As to the nature of the consideration which is required to support a covenant not to compete, Pennsylvania law requires the presence of “valuable consideration.” Two types of consideration support a restrictive covenant in an employment contract. When the restrictive covenant is contained in the initial contract of employment, consideration for the restrictive covenant is the job itself. When the restrictive covenant is added to an existing employment relationship, however, it is only enforceable when the employee receives a corresponding benefit or change in status. An employee’s continued employment is not sufficient consideration for a covenant not to compete which the employee signed after the inception of his employment, where the employer makes no promise of continued employment for a definite term.

In George W. Kistler, Inc. v. O’Brien, 464 Pa. 475, 347 A.2d 311 (Pa. 1975), the Pennsylvania Supreme Court again found unenforceable a restrictive covenant set forth in an employment contract executed after the employee had previously entered into a binding oral employment agreement and commenced work, without any corresponding benefit or change in job status. In Kistler, the Supreme Court excluded three forms of consideration it found inadequate to support a covenant not to compete. First, the Court held that continued employment does not constitute sufficient consideration even if the employment relationship was terminable at the will of either party. Second, the execution of the employment agreement under seal did not constitute valuable consideration to support the restrictive covenant. Lastly, the recitation of nominal consideration ($1.00) was inadequate consideration for the restrictive covenant. Thus, when an employee enters into an employment contract containing a covenant not to compete subsequent to employment, the covenant must be supported by new consideration which could be in the form of a corresponding benefit to the employee or a beneficial change in employment status.

In Socko, the court held the restrictive covenant was not enforceable because the employer conceded that the non-competition restrictive covenant in an employment agreement was entered into after the commencement of employment, thus, there was a lack of consideration and the employer provided the employee with no benefit or change in job status at the time of execution. The court flatly rejected the employer’s contention that the insertion of language in the agreement which states that the mere insertion of language that the parties “intend to be legally bound” by itself is adequate consideration under the Uniformed Written Obligations Act. Thus, in Socko, the Superior Court of Pennsylvania concluded that the restrictive covenant was unenforceable for lack of valuable consideration.

For more information on Restrictive Covenants, Non-Compete Agreements and Abramson Employment Law, see http://www.job-discrimination.com/lawyer-attorney-2117941.html

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Restrictive Covenants / Non-Compete Agreements: Court Declines to Enter Preliminary Injunction – No Irreparable Harm Demonstrated

In De Lage Landen v. Thomasian, 2013 U.S. Dist. LEXIS 62639 (E. D. Pa. May 1, 2013) (Buckwalter, S. J.), the Defendant employee entered into an Employee Agreement with Restrictive Covenants and voluntarily terminated his employment with his former employer, one month after he had accepted an offer to work for a new employer, CoActiv. The employee admittedly breached his Employee Agreement by giving his former employer’s laptop and security credentials to his new employer which he subsequently returned. The Court declined to enter a preliminary injunction, finding that the plaintiff failed to prove irreparable harm (the difficulty in showing that damages can only be adequately compensated by granting an injunction”).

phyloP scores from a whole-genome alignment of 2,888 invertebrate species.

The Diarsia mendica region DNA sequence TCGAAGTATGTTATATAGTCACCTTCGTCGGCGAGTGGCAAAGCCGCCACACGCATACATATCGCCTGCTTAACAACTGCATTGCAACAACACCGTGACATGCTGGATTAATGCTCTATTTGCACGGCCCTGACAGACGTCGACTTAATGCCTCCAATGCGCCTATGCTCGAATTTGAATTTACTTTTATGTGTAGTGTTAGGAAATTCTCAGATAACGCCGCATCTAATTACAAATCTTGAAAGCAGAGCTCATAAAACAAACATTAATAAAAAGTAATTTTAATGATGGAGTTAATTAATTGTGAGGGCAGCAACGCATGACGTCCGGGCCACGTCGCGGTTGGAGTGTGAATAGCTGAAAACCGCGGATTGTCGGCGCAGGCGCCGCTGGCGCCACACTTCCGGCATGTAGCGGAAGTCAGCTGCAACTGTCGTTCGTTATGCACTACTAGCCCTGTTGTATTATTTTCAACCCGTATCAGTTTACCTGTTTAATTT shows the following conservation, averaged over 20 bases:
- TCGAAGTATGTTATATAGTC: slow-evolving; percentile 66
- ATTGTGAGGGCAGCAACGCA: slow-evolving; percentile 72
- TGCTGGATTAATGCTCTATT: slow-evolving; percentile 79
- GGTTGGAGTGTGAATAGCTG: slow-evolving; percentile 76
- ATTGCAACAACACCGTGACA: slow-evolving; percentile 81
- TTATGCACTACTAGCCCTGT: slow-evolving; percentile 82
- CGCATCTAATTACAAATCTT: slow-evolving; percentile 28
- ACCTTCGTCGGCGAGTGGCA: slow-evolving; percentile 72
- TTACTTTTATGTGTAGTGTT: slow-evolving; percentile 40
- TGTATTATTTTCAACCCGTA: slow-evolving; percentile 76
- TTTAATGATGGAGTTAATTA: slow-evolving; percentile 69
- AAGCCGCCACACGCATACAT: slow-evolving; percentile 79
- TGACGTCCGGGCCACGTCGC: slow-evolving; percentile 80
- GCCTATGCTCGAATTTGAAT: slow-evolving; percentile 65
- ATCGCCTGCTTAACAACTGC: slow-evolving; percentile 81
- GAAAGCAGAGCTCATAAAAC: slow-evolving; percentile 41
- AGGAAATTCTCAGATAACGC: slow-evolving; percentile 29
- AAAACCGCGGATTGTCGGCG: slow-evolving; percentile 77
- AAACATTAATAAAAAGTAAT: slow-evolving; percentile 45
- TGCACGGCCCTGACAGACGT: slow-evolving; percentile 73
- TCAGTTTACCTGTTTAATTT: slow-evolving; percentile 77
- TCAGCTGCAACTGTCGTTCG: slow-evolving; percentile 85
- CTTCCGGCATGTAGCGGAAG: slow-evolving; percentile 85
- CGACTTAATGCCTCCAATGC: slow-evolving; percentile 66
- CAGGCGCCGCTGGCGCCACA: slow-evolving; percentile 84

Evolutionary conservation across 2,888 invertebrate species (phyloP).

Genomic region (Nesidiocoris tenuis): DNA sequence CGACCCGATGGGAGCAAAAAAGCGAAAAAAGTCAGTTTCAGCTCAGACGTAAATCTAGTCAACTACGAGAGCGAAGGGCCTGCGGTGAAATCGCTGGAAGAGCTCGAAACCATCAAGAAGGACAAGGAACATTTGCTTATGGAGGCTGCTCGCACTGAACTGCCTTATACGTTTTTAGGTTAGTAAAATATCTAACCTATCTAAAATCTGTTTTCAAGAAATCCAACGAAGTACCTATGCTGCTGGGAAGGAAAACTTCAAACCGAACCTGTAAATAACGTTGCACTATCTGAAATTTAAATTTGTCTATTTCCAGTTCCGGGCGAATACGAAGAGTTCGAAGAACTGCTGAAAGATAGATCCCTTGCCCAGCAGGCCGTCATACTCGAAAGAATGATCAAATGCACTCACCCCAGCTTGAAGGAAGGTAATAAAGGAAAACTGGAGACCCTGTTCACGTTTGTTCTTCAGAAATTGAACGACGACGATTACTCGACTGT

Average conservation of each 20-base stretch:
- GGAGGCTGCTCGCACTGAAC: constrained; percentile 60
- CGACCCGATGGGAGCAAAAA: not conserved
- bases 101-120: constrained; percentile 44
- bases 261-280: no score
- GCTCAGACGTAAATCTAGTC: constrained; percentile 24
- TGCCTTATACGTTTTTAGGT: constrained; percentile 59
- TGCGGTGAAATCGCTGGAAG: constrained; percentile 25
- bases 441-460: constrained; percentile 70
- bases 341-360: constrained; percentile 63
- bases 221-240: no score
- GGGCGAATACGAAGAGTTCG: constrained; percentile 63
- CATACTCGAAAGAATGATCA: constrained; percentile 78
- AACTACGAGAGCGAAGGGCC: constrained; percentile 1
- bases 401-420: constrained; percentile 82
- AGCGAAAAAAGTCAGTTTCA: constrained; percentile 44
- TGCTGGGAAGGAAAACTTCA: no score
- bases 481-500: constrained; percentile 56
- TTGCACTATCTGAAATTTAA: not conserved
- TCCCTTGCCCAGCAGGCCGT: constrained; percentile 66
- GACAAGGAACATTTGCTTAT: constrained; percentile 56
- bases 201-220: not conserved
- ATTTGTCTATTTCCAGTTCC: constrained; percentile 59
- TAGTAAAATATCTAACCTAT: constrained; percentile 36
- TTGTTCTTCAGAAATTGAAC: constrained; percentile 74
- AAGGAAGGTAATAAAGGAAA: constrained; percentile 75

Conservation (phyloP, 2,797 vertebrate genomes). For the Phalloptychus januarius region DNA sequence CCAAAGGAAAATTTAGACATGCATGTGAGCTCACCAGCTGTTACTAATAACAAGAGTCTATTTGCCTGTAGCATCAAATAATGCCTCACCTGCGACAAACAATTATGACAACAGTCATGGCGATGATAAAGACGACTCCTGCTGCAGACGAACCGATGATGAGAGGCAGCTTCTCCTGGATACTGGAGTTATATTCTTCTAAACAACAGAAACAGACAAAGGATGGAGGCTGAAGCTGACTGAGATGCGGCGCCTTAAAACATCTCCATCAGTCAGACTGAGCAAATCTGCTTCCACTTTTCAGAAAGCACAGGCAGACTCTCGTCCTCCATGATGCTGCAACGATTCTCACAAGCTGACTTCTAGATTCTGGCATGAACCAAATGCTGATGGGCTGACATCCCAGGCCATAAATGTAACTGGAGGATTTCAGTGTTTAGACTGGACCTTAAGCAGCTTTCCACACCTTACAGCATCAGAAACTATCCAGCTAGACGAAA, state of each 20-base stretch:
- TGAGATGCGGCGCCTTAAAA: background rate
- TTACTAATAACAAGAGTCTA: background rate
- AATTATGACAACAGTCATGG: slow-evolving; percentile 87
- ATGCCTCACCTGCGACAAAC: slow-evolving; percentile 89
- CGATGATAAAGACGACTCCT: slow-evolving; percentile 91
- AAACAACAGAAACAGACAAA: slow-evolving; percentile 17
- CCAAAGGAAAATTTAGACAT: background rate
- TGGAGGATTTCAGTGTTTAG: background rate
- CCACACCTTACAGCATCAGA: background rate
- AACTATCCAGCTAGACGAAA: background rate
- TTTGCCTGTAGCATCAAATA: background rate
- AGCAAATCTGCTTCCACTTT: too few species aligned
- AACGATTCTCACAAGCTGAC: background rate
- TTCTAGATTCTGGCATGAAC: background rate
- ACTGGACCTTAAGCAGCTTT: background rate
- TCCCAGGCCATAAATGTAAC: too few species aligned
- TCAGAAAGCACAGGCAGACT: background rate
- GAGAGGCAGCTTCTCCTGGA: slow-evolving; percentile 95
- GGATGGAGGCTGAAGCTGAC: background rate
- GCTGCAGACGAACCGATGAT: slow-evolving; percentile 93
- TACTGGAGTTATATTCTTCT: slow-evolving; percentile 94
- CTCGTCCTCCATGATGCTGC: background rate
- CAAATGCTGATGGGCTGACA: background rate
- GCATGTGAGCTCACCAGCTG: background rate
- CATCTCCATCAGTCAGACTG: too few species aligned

While the court found that the defendant breached a non-solicitation agreement by encouraging one of his former employer’s employees to work for CoActiv, the new employer; Coactive does not compete with the former employer on a national basis and the two companies “are not presently in the same ballpark.” In addition, the Defendant employee’s office was 40 miles from any of his former employer’s regional offices and the employee has not solicited former customers.

Even though the court found that the employee violated the Agreement and acceded to the terms of the Agreement including a provision for injunctive relief, the court declined to enter an injunction because there was no irreparable harm which “compensation in money alone cannot atone.” Ultimately, the court reasoned that “(th)e problem with plaintiff’s case is that it has offered nothing concrete to show what effect defendant’s leaving has had to date.”

For more information on Restrictive Covenants, Non-Compete Agreements and Abramson Employment Law, see http://www.job-discrimination.com/lawyer-attorney-2117941.html

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Restrictive Covenants: Non-Solicitation Clause is Found Unenforceable Against Terminated Employee

In a recent New York federal court case interpreting Pennsylvania law, the court refused to enforce a non-solicitation clause against an employee who was terminated. In Fenner Precision Inc. v. Mearthane Products Corp. 2013 U.S. Dist. LEXIS 15588 (W. D. N. Y. February 5, 2013), the former employee defendant was a salesman in the field of elastomeric precision products for more than 20 years. His original employer was acquired by a new company and he was required to sign a non-compete agreement with a Pennsylvania choice-of-law provision, containing various restrictive covenants, including confidentiality, non-compete, and non-solicitation provisions. The employee was employed by the new employer for 4 years and then was terminated at age 58 without any reason being provided. Thereafter, the employee accepted employment with a competitor of his former employer. The former employer filed a Motion for Preliminary Injunction, not attempting to enforce the non-compete covenant, but instead only seeking to enforce the confidentiality and non-solicitation provisions.